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Tuesday, November 27, 2012

Manning Advances into Income and Retirement

Reported by Tommy Fernandez

Manning & Napier [profile] has breached the shores of the battlefield for income and retirement clients, aggressively bolstering its sales force. It has also launched products seizing on pent up client demand for funds that adequately handle market risk.

"As a firm, we've got a clear focus on helping participants with diversified investment products including risk-based and target date funds," says Chuck Stamey, Manning's managing director of sales. "For a relatively small firm, we have a variety of risk-based options for defined contribution plans."

Breaching these markets has been a natural step for Manning, which Stamey says has been an investment management firm for over 40 years, starting as a separate account manager. The firm first developed fund capabilities in 1990 and now mutual funds represent about half of its assets.

Manning's focus in the mutual fund world is really two fold, according to Stamey.

The first is "to offer our equity and fixed income strategies to clients," with a big chunk of our assets have been in the highly rated Manning & Napier Fund World Opportunities Series."

"That has been a good engine of growth for us," he says.

Another strategic focus has been in target date and risk-based offerings, according to Stamey. About 45% of Manning's mutual fund offerings are in risk-based or target date funds.

"We really have been investing a lot in developing new products and services for that area," he says. "Ours involves a much more active risk management approach than what most people are offering."

Manning went public last year, and Stamey says "we have used some of the proceeds from that IPO to fund new products and services."

This includes a number of funds launched this year designed "to address the needs of 401(k) plan sponsors and participants, as well as solutions focused on meeting individual and institutional investors’ income needs."

These products include: the Manning & Napier GOAL Collective Investment Trust Funds, launched in June; the Manning & Napier  Fund, Inc. Target Series and Retirement Target CIT 5 Year Increments, with the CITs launched in August and the mutual funds launched in June and the Manning & Napier Fund, Inc. Strategic Income Series (Conservative and Moderate Series) launched in August.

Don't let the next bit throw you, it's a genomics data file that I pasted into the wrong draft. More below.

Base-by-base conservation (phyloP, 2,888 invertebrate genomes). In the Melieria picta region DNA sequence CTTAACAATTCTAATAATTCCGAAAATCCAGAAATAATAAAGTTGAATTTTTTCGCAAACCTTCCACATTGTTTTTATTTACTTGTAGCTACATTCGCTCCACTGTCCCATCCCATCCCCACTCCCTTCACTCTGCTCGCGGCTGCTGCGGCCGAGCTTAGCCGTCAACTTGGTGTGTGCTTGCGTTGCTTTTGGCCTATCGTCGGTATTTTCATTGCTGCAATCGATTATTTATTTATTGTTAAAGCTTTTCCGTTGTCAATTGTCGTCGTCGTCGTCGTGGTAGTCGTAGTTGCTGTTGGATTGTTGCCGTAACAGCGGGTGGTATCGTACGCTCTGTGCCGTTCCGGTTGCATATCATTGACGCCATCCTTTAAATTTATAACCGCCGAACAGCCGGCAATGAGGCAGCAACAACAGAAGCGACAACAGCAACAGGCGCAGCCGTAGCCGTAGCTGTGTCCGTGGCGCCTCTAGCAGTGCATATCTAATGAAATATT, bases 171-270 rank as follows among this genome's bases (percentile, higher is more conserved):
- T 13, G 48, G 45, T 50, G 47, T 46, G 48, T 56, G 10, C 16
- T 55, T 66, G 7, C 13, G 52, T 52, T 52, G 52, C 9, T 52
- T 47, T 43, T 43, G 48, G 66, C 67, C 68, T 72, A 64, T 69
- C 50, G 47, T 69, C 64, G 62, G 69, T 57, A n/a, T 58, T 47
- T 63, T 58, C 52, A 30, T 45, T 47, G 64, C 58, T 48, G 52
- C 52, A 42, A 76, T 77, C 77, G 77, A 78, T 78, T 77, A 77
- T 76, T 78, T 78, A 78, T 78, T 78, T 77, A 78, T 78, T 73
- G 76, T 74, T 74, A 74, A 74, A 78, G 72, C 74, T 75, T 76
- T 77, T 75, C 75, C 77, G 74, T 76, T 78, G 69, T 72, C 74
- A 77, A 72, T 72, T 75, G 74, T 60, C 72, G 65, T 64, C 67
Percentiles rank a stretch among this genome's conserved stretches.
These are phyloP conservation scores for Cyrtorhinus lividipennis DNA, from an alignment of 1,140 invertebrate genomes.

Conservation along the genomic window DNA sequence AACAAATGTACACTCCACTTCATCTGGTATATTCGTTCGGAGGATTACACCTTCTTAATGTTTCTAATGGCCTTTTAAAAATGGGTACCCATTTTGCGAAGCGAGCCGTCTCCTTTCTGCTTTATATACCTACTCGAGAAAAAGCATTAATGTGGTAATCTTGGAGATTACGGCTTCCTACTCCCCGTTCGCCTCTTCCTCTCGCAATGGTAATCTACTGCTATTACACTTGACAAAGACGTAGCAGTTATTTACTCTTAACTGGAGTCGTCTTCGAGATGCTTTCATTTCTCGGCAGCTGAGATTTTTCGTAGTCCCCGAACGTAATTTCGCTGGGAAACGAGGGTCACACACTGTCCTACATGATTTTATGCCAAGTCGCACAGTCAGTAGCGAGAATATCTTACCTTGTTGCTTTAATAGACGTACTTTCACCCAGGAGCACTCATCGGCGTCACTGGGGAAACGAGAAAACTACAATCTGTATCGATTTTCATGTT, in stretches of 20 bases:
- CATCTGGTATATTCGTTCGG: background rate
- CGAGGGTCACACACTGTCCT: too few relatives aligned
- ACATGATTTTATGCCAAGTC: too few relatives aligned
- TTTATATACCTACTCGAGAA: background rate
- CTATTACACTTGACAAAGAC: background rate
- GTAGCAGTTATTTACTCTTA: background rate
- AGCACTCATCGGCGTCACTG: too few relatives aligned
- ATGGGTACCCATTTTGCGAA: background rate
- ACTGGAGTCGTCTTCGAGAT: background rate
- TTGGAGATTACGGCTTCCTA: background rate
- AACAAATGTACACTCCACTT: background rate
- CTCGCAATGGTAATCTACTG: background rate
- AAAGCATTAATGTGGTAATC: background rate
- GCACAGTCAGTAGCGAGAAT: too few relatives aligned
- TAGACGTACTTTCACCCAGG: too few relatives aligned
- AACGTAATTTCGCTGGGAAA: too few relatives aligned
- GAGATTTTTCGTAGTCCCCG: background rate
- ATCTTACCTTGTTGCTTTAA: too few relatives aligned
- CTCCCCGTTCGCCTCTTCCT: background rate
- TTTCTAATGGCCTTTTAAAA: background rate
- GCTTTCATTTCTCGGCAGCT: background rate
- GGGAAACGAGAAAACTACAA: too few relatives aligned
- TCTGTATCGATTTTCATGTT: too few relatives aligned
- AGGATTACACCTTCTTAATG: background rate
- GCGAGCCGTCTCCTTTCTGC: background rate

Manning also launched new share classes of the Manning & Napier Fund with the Dividend Focus Series Class S and International Series Class I both launched in March and the High Yield Bond Series Class I and Real Estate Series Class I in August.

Stamey says Manning is "calling directly on the large plan sponsors so they understand our approach."

"One thing that I would say you are starting to see are mutual fund companies moving to open architecture platforms, broadly marketing as many funds as possible," he says.

Stamey says that Manning has a team of wholesalers that have relationships with wirehouses, independent investment advisors and banks, and that the firm partners with distributors to make sure they are broadly available there. Manning also calls "on other fund platforms and make our funds available via Schwab and the clearinghouses and the supermarkets."

Also, he says "We do have a handful of sales reps that are calling directly on pensions."

"A lot of what we offer, especially in the target date arena, is in the 401k market," he says. "We call on directly to 401k sponsors."

Post IPO, Stamey says Manning has hired additional sales reps.

"We have been adding additional wholesalers and sales reps through the year," he says. "We've hired six new sales reps in 2012 and have continued growth plans for 2013. We do expect to continue to grow our sales force, both for institutions, separately managed accounts and mutual fund distribution as well."

Stamey says that "there are two challenges that are really headwinds for us right now." These are, he says, "market volatility and low equity returns. These are driving many investors to the sidelines."

Manning is treating these fears as an opportunity to showcase their devotion to active portfolio management.

"We are a very active manager. We don't look like the benchmark," he says. 

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